In Essays in the theory of risk-bearing

Arrow, “Essays in the Theory of Risk Bearing,” Amsterdam, North Holland, 1971

Arrow (1965) Aspects of the Theory of Risk-Bearing

thus the indifference curves are tangent to each other and to the equilibrium priceline (shown in Figure F with slope -p1/p2). That an Arrow-Debreuequilibrium is an optimal risk-bearing allocation is clear enough from the tangencies andstandard convexity proofs will confirm this more generally. Notice that weassume agents have the same subjective probabilities, i.e. 1A/ 2A = 1B/ 2B, then the tangency condition on thecontract curve reduces simply to uA (x1)/uA (x2) = uB (x1)/uB (x2), or cross-multiplying:

K.J. Arrow (1953)

Essays on the Theory of Risk Bearing

Of course, this particular example assumes that only one agent faces randomnessdirectly. What if agents face individual risks of some sort? In this case, weneed to specify "social states" as distributions of specific agents overdifferent individual states, (e.g. "I am ill, you are ill, he is healthy, she ishealthy" would be one social state, while "I am ill, you are healthy, he ishealthy, she is healthy" would be another social state). However. with S nowredefined this way, we can resurrect the fundamental theorem of risk-bearing and, by thesame law of large numbers argument, achieve the same result, i.e. that pis = spi, where pi is the"sure" price and s the probability ofsocial state s S.

Essays in the Theory of Risk Bearing

spi pis
so the state-contingent price for good i in state s, pis, is equal to theproduct of the price of that good and the probability of that state. Thus,state-contingent prices are directly proportional to the probability of the social statein which they occur. This means that if we know the price, pi, andthe probabilities, then we can easily determine what the state-contingent price is.The implications of this can be understood as follows: in principle, in theArrow-Debreu economy, when we have n goods and S states, we need nS markets in order todetermined nS prices. This is particularly troublesome when considering individual risksas it seems to imply that there are separate markets and prices for "delivery of eggswhen I am ill" and "delivery of bread when he is ill", etc. which are fartoo particular. However, what 'stheorem implies is that when there is a large number of agents, then the price of"eggs when I am ill" becomes merely the sure price of eggs (determined in thesure market, pi, which delivers in states) multiplied by theprobability of "I am ill". Consequently, instead of nS markets, we merely need nsure markets and S insurance markets (or Arrow securities, if we wish - see our ) which deliver individualpurchasing power in the case of particular states. Thus the number of necessary marketsgets reduced considerably when the number of agents is large. Of course, this particular example assumes that only one agent faces randomnessdirectly. What if agents face individual risks of some sort? In this case, weneed to specify "social states" as distributions of specific agents overdifferent individual states, (e.g. "I am ill, you are ill, he is healthy, she ishealthy" would be one social state, while "I am ill, you are healthy, he ishealthy, she is healthy" would be another social state). However. with S nowredefined this way, we can resurrect the fundamental theorem of risk-bearing and, by thesame law of large numbers argument, achieve the same result, i.e. that pis = spi, where pi is the"sure" price and s the probability ofsocial state s S.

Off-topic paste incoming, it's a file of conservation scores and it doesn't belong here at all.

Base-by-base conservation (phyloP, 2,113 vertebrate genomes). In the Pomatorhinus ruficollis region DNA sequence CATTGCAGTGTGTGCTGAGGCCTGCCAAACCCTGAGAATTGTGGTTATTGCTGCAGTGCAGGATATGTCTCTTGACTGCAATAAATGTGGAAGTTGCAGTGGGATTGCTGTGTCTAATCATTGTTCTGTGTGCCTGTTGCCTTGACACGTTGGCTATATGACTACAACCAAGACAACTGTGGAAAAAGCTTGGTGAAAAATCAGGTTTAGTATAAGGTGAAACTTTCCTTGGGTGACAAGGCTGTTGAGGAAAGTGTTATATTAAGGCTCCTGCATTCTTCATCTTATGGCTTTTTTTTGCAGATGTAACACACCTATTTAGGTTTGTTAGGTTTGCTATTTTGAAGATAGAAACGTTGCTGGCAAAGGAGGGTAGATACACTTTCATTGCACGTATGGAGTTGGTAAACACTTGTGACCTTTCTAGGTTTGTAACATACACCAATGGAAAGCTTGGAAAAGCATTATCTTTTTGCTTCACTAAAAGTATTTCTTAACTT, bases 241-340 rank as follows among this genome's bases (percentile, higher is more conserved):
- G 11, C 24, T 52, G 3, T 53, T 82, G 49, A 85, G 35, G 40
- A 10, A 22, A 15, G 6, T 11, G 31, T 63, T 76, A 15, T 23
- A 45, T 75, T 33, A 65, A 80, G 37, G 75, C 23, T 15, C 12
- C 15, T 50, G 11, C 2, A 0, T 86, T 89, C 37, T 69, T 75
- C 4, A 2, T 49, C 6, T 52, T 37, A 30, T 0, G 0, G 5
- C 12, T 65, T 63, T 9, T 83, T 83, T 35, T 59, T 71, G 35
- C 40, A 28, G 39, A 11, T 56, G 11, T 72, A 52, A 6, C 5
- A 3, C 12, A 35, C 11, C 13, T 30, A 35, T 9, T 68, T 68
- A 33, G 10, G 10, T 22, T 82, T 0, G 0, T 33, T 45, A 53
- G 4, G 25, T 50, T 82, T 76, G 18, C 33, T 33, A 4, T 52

Arrow k 1971 essays in the theory of risk bearing